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bladerunner

Banned Idiot
CHINESE COMPANS MIGHT ACQUIRE PARTS OF GM AND CHRYSLER : what do you guys think
By Bertel Schmitt
November 18, 2008 -

Chinese carmakers SAIC and Dongfeng have plans to acquire GM and Chrysler, China’s 21st Century Business Herald reports today. [A National Enquirer the paper is not. It is one of China's leading business newspapers, with a daily readership over three million.] The paper cites a senior official of China’s Ministry of Industry and Information Technology– the state regulator of China’s auto industry– who dropped the hint that “the auto manufacturing giants in China, such as Shanghai Automotive Industry Corporation (SAIC) and Dongfeng Motor Corporation, have the capability and intention to buy some assets of the two crisis-plagued American automakers.” These hints are very often followed with quick action in the Middle Kingdom. The hints were dropped just a few days after the same Chinese government gave its auto makers the go-ahead to invest abroad. And why would they do that?

A take-over of a large overseas auto maker would fit perfectly into China’s plans. As reported before, China has realized that its export chances are slim without unfettered access to foreign technology. The brand cachet of Chinese cars abroad is, shall we say, challenged. The Chinese could easily export Made-in-China VWs, Toyotas, Buicks. If their joint venture partner would let them. The solution: Buy the joint venture partner. Especially, when he’s in deep trouble.

At current market valuations (GM is worth less than Mattel) the Chinese government can afford to buy GM with petty cash. Even a hundred billion $ would barely dent China’s more than $2t in currency reserves. For nobody in the world would buying GM and (while they are at it) Chrysler make more sense than for the Chinese. Overlap? What overlap? They would gain instant access to the world’s markets with accepted brands, and proven technology.

21st Century Business Herald, obviously with input from higher-up, writes that Chinese industry must change and upgrade. China wants their factories to change from low-value-added manufacturing to technically innovative and financially-sound high-value-add industries. Says the paper: “It would be much easier now for strong Chinese automakers to go global by acquiring some assets of their U.S. counterparts in times of crisis.”

Deloitte & Touche sees a trend: “Chinese automakers can start with buying out the OEM projects and Chinese ventures of some global carmakers such as GM and Chrysler.”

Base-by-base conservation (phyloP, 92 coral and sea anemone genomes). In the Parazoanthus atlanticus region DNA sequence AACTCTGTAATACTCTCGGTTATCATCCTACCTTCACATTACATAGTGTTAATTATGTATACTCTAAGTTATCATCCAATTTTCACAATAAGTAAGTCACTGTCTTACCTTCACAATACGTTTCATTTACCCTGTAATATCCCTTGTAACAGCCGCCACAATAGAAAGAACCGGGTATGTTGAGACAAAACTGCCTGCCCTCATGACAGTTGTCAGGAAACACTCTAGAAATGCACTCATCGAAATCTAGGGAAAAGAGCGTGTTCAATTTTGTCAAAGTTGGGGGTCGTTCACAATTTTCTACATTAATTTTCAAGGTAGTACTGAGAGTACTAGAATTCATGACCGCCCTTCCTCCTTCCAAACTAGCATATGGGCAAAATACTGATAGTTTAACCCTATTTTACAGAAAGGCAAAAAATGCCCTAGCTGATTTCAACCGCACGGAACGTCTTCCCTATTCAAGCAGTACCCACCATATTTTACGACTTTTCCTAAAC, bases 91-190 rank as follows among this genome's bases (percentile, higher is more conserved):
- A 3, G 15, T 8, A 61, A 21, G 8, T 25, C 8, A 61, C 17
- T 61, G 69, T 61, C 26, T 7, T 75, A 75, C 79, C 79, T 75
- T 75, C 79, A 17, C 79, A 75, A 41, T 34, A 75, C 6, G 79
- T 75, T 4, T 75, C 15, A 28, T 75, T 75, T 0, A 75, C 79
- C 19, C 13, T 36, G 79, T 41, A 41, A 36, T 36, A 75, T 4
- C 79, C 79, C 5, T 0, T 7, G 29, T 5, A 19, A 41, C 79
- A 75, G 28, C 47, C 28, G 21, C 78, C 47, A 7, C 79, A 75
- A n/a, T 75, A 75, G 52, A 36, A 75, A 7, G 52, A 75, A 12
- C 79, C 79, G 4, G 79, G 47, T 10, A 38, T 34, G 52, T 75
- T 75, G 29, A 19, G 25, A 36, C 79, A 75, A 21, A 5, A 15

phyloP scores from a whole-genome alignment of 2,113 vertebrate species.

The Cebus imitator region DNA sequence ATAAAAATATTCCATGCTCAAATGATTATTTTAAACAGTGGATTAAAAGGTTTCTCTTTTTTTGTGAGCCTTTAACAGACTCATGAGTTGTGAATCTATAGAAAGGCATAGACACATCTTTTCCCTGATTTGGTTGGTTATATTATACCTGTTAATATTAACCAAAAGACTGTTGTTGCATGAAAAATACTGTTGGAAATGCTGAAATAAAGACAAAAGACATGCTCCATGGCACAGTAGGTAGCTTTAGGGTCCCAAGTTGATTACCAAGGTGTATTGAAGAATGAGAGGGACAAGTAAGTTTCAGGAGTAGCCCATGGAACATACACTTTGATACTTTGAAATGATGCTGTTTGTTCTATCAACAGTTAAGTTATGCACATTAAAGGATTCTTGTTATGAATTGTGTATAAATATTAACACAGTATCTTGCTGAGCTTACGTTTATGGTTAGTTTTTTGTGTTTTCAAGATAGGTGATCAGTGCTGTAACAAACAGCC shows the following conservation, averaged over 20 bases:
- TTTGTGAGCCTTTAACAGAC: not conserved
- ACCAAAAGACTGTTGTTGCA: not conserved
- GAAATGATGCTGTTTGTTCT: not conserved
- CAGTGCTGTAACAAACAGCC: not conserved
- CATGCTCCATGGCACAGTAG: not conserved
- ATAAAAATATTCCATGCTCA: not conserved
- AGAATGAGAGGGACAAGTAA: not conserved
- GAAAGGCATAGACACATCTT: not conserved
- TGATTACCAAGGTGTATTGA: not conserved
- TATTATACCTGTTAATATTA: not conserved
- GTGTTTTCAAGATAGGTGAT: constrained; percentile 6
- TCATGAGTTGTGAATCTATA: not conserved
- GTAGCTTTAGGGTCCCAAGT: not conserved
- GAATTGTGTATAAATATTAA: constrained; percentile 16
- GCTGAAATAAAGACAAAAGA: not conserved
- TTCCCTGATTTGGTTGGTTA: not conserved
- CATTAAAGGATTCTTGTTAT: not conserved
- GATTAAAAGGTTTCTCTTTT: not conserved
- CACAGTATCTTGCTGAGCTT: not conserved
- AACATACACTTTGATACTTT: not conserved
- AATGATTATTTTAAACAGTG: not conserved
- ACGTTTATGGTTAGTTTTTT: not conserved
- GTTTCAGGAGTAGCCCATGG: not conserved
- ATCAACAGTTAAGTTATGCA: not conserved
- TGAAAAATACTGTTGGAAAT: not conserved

The Chinese appear to have bigger plans than an accounting firm can imagine. 21st Century Business Herald acts and writes as if its already a done deal, and the beginning of more to come. “In the coming two years China is likely to see a few of its large Chinese automakers and other manufacturing enterprises set a precedent for achieving globalization by acquiring global companies, just like SAIC or Dongfeng’s possible acquisition of troubled GM or Chrysler.”

Just in case you missed it, the Shanghai Automotive Industry Corporation (SAIC) is China’s largest auto manufacturer. In 1984, the company entered a joint venture with Volkswagen. A decade later, SAIC entered a joint venture with General Motors. In 2007, SAIC bought the Nanjing Automobile Corporation, which had acquired British MG Rover in 2005.

Dongfeng Motor Corporation is a public company, although 70 percent of their shares are reported to be in government hands. They also are one of China’s Big Three. The company has numerous joint venture partners, such as Nissan, Peugeot-Citroen, Honda, and Kia. Dongfeng (which means “East Wind”) was founded at the behest of Mao Zedong himself in 1968.

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bladerunner

Banned Idiot
I realise the above article is probably unsubstantiated speculation, but was wondering if the poers that be were thinking along those lines, what sort of reaction would they get from Congress, given the past troubles they have had, when trying to acquire US Companies?
 

bd popeye

The Last Jedi
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I realise the above article is probably unsubstantiated speculation, but was wondering if the poers that be were thinking along those lines, what sort of reaction would they get from Congress, given the past troubles they have had, when trying to acquire US Companies?
I'm not sure but I think that if these Chinese automakers wanted to purchase these companies they'ed have to get the deal past the US government. GM, Chrysler & Ford have huge contracts with the US DoD on various programs.

Personally I don't think it would happen.
 

bladerunner

Banned Idiot
I understand that the Chinese hydrogen powered VW and the Chevy Equinox are going to debut at the LA Auto show tomorrow.Hope someone can post some pics of the cars, and comments on how the respective cars were received.
 

crobato

Colonel
VIP Professional
The Prisus we had at the rental agency about 5 years ago did not have Smartkey. I just rmember there were three diffrent things you had to do to start the car. many customers complained about this proceedure.

The shifter does indeed looks like a toy. But it is functional never the less. You just have to get use to it. All in all I really like the car.
There is a new Prius that is expected to come out in 2010. New styling, new interior, sportier and no longer like the Starship Enterprise. Leaked pictures.

Now if it only has solar panels on the top, that would be my perfect green car.
 

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sumdud

Senior Member
VIP Professional
Don't just look at horsepower, you still have the torque of the electric motor. At 199 ft-lb, the Prius may not be able to run on the motor alone for long, but at rest, the acceleration from that motor will amaze the Mustang next to you.